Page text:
Thin-client vendor Neoware is rolling out several new devices designed to improve manageability and security while reducing costs.
Neoware Systems Inc. is filling in its lineup with more offerings aimed at the low end and midmarket.
“We really have a soup-to-nuts offering,” said Roy Zatcoff, executive vice president of marketing for the King of Prussia, Pa., company.
Thin client environments house the key PC components—including the hard drive, memory and processors—in centrally-located servers, with users access them from the keyboards, mouse and monitors sitting on their desks.
The new systems, introduced Monday, include the Neoware c50, aimed at the low end. The c50, starting at $299, supports Linux and Microsoft Corp.s Windows CE and XPe, and supports USB 2.0, which makes it easier to connect to outside devices.
In addition, the e100, priced at $369, is easily expandable, offering four USB 2.0 ports, as well as serial, parallel and PS/2 ports. It can also be used in a flashless configuration in conjunction with the companys Image Manager software, which enables the streaming of applications and Windows operating systems from the server to the PCs and thin clients. The software removes the limitations flash memory puts on upgrades.
The e370 is an all-in-one thin-client device integrated into a 17-inch flat panel screen, aimed at environments with space constraints, Zatcoff said. Pricing starts at $369. All the systems are managed by Neowares ezRemote Manager software.
Server-based computing has been around for years and has seen consistent growth, but still remains a niche part of the overall PC space. However, industry analysts say they expect the high rate of growth to continue—sales of thin clients are expected to jump about 46 percent in the third quarter, according to IDC—as end user demand for better manageability and security rise.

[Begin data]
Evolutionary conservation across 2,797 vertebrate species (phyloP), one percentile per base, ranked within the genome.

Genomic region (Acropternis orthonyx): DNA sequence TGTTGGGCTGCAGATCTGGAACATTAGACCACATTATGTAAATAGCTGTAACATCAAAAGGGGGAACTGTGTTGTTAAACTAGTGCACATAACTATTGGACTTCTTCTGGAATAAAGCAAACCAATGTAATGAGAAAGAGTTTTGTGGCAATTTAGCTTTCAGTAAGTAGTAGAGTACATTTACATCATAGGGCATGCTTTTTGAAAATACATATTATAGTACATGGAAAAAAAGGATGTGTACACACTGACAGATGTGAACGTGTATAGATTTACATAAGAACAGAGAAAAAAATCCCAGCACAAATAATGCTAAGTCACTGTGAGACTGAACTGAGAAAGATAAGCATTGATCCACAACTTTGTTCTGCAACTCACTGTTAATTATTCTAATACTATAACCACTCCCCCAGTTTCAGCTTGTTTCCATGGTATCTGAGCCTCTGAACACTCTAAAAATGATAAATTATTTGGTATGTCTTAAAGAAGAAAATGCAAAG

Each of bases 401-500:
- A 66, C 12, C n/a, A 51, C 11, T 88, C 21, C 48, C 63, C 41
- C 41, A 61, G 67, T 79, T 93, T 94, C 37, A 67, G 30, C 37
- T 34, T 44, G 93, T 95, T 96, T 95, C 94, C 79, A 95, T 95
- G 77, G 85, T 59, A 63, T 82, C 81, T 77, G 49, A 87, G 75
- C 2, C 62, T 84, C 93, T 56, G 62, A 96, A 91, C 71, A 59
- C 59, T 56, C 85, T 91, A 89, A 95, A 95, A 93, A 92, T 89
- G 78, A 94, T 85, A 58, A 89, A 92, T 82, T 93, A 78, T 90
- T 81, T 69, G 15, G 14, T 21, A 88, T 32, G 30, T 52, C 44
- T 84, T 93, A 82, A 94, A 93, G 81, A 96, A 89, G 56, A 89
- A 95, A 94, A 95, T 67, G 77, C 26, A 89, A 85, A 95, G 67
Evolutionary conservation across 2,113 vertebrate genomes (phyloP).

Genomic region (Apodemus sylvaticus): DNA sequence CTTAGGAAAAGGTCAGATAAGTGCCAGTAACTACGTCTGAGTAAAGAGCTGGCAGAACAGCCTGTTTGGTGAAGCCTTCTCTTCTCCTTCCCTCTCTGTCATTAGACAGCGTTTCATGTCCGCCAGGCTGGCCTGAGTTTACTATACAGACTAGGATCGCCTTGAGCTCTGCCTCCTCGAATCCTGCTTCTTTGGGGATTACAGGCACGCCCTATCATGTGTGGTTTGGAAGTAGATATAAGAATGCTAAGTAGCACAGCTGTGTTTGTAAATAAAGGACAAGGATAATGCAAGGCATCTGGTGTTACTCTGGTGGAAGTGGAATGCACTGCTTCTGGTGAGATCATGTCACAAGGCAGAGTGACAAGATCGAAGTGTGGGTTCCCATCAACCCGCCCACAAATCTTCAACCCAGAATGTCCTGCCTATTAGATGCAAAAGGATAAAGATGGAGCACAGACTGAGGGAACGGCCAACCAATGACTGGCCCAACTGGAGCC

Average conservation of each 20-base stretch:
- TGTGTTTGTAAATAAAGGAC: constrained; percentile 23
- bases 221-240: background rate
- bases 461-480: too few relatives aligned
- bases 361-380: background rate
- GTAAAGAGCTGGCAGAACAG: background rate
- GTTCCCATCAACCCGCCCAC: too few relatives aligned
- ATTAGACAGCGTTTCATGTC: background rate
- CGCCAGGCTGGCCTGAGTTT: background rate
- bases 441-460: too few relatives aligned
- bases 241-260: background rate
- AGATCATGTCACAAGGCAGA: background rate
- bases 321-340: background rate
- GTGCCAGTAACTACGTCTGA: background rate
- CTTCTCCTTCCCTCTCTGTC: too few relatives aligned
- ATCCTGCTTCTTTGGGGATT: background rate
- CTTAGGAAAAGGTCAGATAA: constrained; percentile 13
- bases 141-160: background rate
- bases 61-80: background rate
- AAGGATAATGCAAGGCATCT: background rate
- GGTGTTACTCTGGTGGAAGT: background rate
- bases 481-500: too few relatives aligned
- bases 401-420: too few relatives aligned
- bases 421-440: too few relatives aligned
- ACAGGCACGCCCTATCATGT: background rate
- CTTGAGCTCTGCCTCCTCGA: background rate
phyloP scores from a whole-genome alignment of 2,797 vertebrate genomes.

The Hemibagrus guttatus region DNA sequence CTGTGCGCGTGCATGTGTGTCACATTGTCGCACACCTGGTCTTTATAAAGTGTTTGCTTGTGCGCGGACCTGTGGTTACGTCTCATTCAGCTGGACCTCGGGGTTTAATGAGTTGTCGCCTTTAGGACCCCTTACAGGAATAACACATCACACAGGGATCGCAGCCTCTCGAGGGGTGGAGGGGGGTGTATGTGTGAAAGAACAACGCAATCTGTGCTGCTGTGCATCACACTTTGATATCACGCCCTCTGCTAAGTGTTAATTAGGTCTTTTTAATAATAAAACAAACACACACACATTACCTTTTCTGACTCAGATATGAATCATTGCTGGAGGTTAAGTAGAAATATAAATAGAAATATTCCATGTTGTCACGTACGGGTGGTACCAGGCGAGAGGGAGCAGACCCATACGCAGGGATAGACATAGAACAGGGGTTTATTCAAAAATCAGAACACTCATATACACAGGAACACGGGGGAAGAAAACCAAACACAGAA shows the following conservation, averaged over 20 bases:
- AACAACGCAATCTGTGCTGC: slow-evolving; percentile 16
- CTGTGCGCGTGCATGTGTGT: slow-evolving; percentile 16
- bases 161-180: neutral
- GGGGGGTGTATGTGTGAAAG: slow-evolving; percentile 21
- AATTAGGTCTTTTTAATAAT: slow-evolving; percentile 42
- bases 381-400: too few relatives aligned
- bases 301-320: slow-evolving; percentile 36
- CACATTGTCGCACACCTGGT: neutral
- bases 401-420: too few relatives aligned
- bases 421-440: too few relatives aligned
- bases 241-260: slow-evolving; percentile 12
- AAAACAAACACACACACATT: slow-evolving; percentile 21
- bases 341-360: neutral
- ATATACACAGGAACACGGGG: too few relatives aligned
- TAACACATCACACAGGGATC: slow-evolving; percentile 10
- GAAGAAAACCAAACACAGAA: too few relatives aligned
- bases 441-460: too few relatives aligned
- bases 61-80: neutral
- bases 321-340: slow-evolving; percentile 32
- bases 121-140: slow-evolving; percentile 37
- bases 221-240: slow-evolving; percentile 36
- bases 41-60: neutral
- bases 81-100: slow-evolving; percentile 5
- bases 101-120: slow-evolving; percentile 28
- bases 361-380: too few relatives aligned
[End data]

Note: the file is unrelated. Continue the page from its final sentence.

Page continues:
In addition, vendors are ironing out a lot of the problems in the architecture, and larger players—including IBM and Hewlett-Packard Co.—are moving into the space.
Neowares Image Manager and Wyse Technology Inc.s new Streaming Manager give users a full desktop experience. In addition, a similar form factor—PC blades—also is growing, fueled by vendors such as ClearCube Technology Inc. and HP, with its Consolidated Client Infrastructure.
IBM recently moved into the space with its Virtualized Hosted Client Infrastructure, which uses technology from ClearCube and Citrix Systems Inc. to tie end users into back-end servers virtualized via products from VMware Inc. In addition, both IBM and Lenovo Group Ltd. resell ClearCube products.